Fair Housing Project settles complaint for disabled client
RALEIGH · Feb. 5, 2018 – Legal Aid of North Carolina announced that the owner, and former and current managers of an apartment complex in Hickory, N.C., had settled a housing discrimination complaint alleging that they had discriminated against a resident with a disability. As a result of the settlement, the owner and managers of the Villas at Northview, who denied engaging in discrimination, will adopt new fair housing policies for people with disabilities, attend training in fair housing law, and pay collectively a total of $15,000 in damages and costs to Ms. Jerilyne Johnson, the tenant who brought the complaint.
The case involved Ms. Johnson's request to have a parking space near her unit to accommodate her mobility limitations, some of which were caused by multiple sclerosis. While parking at the complex is typically "first come, first serve," fair housing laws require housing providers to make "reasonable accommodations" to rules and policies to allow people with disabilities an equal opportunity to live in a dwelling.
Ms. Johnson made her initial written request for a reserved parking space in 2014. After her request was denied several months later, she filed her fair housing complaint with the U.S. Department of Housing and Urban Development (HUD) against the owners and managers of the complex: Villas at Northview, LLC; Intermark Management Corporation; Vista Capital Management Group, Inc.; and Brenda Cranford (collectively known as "Respondents").
The complaint was referred by HUD to the North Carolina Human Relations Commission (NCHRC) for investigation. Respondents eventually granted Ms. Johnson's request for a reserved parking space. The NCHRC found "reasonable cause" to believe that the Respondents had engaged in an unlawful housing practice by refusing to approve Ms. Johnson's request for over a year. Legal Aid of North Carolina's Fair Housing Project represented Ms. Johnson in settlement negotiations.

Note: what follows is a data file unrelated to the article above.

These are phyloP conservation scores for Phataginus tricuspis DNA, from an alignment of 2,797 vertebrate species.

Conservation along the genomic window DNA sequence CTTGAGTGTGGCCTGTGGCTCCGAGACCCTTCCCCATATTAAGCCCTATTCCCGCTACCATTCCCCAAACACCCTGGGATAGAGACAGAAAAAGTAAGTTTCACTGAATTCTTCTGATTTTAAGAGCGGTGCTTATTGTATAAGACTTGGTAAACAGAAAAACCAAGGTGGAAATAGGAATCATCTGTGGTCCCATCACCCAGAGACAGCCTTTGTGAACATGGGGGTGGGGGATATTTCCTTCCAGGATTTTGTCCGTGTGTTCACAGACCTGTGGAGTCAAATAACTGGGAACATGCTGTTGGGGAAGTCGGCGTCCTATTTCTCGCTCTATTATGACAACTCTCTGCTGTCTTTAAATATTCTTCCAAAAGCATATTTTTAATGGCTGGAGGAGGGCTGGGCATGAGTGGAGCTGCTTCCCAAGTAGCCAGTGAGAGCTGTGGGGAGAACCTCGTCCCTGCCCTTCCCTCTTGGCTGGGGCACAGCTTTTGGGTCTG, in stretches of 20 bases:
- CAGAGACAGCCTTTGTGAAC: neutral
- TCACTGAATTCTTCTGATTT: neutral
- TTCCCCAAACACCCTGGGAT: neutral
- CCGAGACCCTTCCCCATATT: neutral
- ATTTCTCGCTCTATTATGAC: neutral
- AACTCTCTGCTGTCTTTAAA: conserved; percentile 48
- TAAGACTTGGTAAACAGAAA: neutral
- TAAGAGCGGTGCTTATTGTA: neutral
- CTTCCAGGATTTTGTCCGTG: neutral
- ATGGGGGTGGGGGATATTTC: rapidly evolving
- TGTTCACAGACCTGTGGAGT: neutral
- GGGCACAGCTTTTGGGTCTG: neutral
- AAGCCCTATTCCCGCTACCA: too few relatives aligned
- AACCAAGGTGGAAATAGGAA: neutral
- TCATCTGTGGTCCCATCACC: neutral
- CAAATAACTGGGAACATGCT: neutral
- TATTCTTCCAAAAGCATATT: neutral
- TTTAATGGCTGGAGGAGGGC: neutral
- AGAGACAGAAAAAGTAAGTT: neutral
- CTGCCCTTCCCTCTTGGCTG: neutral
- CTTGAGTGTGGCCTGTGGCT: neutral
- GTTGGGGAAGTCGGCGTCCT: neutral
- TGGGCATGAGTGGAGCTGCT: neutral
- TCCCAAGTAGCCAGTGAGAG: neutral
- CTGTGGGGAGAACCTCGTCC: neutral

"Ms. Johnson did not believe what happened was right, educated herself about the protections of the Fair Housing Act, and then did something about it – all on her own," said Kelly Clarke, attorney at the Fair Housing Project of Legal Aid who assisted Ms. Johnson in the settlement negotiations. "I am just glad we could help her finish what she started."
The law prohibits discrimination in housing on the basis of race, color, religion, national origin, sex, familial status, and disability.
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Legal Aid of North Carolina is a statewide, nonprofit law firm that provides free legal services in civil matters to low-income people in order to ensure equal access to justice and remove legal barriers to economic opportunity. Learn more at LegalAidNC.org.
Legal Aid's Fair Housing Project works to eliminate housing discrimination and to ensure equal housing opportunity for all people through education, outreach, public policy initiatives, advocacy and enforcement. North Carolinians who believe that they have been victims of housing discrimination can contact the Fair Housing Project at 1-855-797-3247 or email@example.com. The project's work on this case was made possible by a grant from the U.S. Department of Housing and Urban Development's Fair Housing Initiatives Program. Learn more about the project and fair housing laws at FairHousingNC.org.
Sean Driscoll, Director of Public Relations, Legal Aid of N.C., 919-856-2132, SeanD@legalaidnc.org